Nebraska is cattle country, and one piece of that heritage will be honored this fall in Northwest Nebraska, when Hereford Crossroads #6 makes its way to Crawford in honor of the 100th anniversary of the Crawford Hereford Breeders Association.
The Hereford Crossroads reunion will take place Oct. 10 at the Crawford Community Building, the sixth such event organized by Nebraskans for Hereford Heritage since the group’s inception in 2015. Former Crawford Hereford Breeders members will have memorabilia on display when the doors open for the 5 p.m. social hour. Other events that night include a meal at 6 p.m. and the annual Hereford Hall of Fame induction and special entertainment at 7 p.m. Typically, two Nebraska Hereford breeders and one Hereford bull are inducted into the Hall of Fame each year.
The Crawford Hereford Breeders Association was formed in 1920, with Clyde Buffington and Sam Swinbank leading the effort, said member and former sale manager Tom Lemmon. Both men were holding private bull sales but were interested in forming a regional association that could draw additional consigners.
Eleven breeders were involved with the organization when the first sale was held in March 1920, though not all of them consigned bulls that inaugural year. Without a sale barn, the association held its initial sale at the Crawford City Park, and early sales often took place in livery stables, according to a 1970 story in Nebraska Cattleman.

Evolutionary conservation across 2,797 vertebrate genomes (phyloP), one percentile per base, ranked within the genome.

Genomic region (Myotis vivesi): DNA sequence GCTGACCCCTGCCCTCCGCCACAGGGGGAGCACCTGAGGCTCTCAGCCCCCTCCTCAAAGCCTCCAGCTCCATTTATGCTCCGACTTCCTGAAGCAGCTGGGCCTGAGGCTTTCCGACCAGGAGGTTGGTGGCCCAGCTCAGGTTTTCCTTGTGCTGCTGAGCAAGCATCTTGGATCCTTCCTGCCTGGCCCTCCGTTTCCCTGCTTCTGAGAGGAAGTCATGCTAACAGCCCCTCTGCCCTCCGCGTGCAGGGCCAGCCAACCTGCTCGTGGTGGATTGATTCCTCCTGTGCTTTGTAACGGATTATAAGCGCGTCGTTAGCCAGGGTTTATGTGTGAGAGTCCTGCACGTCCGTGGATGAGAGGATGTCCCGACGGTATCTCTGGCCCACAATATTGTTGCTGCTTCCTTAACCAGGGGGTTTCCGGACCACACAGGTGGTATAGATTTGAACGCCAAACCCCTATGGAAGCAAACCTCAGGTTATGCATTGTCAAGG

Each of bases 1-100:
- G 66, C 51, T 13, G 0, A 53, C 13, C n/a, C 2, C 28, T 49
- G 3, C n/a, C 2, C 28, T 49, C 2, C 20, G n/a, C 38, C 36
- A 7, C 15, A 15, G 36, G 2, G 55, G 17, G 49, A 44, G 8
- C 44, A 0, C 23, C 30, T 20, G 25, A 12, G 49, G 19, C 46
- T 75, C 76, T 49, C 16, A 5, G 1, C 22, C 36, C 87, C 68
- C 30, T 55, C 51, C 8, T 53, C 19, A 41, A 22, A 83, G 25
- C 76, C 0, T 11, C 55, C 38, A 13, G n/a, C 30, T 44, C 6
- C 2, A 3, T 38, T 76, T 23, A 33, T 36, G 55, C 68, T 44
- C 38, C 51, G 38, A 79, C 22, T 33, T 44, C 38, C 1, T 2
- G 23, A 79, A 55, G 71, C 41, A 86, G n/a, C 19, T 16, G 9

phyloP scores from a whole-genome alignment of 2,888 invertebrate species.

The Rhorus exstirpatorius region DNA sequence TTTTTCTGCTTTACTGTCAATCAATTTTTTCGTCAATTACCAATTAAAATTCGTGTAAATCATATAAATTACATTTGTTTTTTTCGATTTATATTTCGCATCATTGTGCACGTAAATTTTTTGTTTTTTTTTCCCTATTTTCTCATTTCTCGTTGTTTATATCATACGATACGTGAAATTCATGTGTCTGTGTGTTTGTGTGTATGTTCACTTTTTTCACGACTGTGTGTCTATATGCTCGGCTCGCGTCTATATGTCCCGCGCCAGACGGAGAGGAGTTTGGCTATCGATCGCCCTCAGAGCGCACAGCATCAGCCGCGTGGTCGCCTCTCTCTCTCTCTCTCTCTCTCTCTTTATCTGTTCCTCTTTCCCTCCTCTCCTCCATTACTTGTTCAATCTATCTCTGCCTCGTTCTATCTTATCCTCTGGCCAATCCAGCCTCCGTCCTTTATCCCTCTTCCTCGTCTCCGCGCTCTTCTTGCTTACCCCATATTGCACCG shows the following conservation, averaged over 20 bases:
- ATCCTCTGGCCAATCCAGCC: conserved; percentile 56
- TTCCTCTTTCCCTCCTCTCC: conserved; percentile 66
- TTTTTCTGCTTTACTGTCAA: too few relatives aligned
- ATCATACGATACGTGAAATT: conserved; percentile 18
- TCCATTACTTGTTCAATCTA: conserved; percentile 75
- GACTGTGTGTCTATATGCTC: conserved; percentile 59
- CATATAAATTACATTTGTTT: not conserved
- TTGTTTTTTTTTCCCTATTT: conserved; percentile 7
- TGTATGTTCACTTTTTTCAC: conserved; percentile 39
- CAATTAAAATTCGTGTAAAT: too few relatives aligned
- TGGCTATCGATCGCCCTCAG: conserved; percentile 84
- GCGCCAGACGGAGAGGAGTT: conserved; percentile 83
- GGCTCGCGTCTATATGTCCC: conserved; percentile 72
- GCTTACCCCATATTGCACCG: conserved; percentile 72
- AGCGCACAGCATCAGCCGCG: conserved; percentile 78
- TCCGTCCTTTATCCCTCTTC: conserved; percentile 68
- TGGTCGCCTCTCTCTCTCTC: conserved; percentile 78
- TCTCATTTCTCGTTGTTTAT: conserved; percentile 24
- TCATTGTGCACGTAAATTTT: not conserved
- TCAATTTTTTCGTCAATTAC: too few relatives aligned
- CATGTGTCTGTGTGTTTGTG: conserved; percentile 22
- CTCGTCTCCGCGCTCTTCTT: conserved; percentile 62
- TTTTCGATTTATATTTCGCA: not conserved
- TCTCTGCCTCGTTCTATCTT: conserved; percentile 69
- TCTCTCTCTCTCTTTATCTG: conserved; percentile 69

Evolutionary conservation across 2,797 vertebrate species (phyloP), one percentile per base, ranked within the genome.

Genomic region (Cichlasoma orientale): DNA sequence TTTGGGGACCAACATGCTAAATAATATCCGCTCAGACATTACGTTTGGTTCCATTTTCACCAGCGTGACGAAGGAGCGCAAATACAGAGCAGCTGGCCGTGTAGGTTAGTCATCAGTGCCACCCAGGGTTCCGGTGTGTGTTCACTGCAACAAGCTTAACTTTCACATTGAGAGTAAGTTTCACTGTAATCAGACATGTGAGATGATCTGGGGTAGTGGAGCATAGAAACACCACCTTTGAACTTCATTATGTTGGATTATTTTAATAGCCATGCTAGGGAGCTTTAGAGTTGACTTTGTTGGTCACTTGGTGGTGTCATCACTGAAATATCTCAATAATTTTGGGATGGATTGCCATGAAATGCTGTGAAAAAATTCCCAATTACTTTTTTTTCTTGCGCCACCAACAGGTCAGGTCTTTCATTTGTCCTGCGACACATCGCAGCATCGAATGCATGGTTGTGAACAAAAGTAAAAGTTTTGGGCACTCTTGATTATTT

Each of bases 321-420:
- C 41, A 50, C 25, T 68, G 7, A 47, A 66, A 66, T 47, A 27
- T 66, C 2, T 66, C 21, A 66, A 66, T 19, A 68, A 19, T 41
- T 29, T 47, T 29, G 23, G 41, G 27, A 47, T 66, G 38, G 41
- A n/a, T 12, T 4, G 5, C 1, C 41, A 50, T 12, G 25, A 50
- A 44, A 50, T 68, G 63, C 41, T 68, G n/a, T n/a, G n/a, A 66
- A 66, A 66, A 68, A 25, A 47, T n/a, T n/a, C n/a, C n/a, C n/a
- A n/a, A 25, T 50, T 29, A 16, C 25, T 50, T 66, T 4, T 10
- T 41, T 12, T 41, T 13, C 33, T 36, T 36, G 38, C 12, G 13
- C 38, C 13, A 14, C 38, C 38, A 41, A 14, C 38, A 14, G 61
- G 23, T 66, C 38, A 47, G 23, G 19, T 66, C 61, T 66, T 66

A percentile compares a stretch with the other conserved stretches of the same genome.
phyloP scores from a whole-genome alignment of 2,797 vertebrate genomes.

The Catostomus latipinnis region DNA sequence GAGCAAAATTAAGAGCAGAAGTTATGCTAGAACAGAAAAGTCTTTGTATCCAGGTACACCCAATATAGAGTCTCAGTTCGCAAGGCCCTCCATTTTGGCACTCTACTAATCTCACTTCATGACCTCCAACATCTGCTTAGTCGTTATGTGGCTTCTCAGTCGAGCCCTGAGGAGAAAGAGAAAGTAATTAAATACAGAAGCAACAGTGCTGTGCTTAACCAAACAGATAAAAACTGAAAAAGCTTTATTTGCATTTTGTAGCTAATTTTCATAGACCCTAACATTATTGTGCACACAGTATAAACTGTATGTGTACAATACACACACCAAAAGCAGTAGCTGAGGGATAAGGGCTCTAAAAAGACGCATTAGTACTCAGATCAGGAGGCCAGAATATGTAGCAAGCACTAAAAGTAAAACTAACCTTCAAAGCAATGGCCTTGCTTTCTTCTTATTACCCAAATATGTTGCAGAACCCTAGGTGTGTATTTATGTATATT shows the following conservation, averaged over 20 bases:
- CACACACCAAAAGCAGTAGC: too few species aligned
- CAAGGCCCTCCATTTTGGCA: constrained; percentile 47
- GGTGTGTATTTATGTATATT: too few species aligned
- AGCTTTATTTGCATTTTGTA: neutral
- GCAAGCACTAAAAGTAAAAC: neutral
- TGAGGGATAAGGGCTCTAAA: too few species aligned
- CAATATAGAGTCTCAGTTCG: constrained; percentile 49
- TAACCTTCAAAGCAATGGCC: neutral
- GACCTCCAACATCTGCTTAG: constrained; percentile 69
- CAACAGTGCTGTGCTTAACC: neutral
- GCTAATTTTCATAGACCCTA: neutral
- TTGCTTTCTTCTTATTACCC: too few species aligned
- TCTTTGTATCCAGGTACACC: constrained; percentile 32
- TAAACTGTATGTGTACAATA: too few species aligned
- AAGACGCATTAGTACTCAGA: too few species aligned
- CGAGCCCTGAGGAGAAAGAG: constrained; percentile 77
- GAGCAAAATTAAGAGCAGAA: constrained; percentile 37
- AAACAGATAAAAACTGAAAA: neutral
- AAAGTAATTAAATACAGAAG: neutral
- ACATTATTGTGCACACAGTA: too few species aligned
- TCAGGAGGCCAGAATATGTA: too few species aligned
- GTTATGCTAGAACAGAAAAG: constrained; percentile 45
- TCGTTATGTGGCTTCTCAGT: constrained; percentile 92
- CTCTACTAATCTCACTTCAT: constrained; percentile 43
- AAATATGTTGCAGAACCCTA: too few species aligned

“They used hay bales for seats. It was a little bit western. They had some good saddlehorses to lead the bulls in and out,” Lemmon said.
The first decade of sales saw an average that never went above $200, with the lowest at $99 in 1925. By 1927, the association had 94 head consigned, and topped that at 95 in 1929. A year later, the average price was $102, but founding member Clyde Buffington had the top-selling bull at $230.
As membership grew, the association built a barn in 1941 and added a sale pavilion in 1945, Lemmon said. The association held an organizational meeting in December or January to consign bulls, and had its annual meeting prior to its sale in March. By 1945, the association was also hosting Hereford shows.
The final show and sale for the Crawford Hereford Breeders Association took place in 1995, but the group boasted 150 members in those 75 years. Membership drew heavily from the Northwest Nebraska region, but also from breeders as far away as Mullen, Lewellen, Bridgeport, Morrill and Henry, as well Edgemont, Hot Springs and Oelrichs, South Dakota.
From its earliest days, the association also supported local youth, starting a 4-H Calf Club in 1921, allowing youngsters to choose calves from the members' herds and sell them in the association sale. Lemmon’s father, Cal, was one of the boys who drew lots for calves in 1921. He and fellow club members Beth Riggs, Gilbert Swinbank, Jim Buffington and Lawrence Tollman staged an all-Hereford show for President Calvin Coolidge during his 1927 visit to Ardmore, South Dakota, with the assistance of the association, according to a Sept. 4, 1947 issue of The Panhandle Digest.
“I still like the Hereford cattle,” Lemmon said. “In talking to descendants of members, they still have fond memories of the Hereford cattle and the association. They might run Angus, but that part hasn’t gone away.”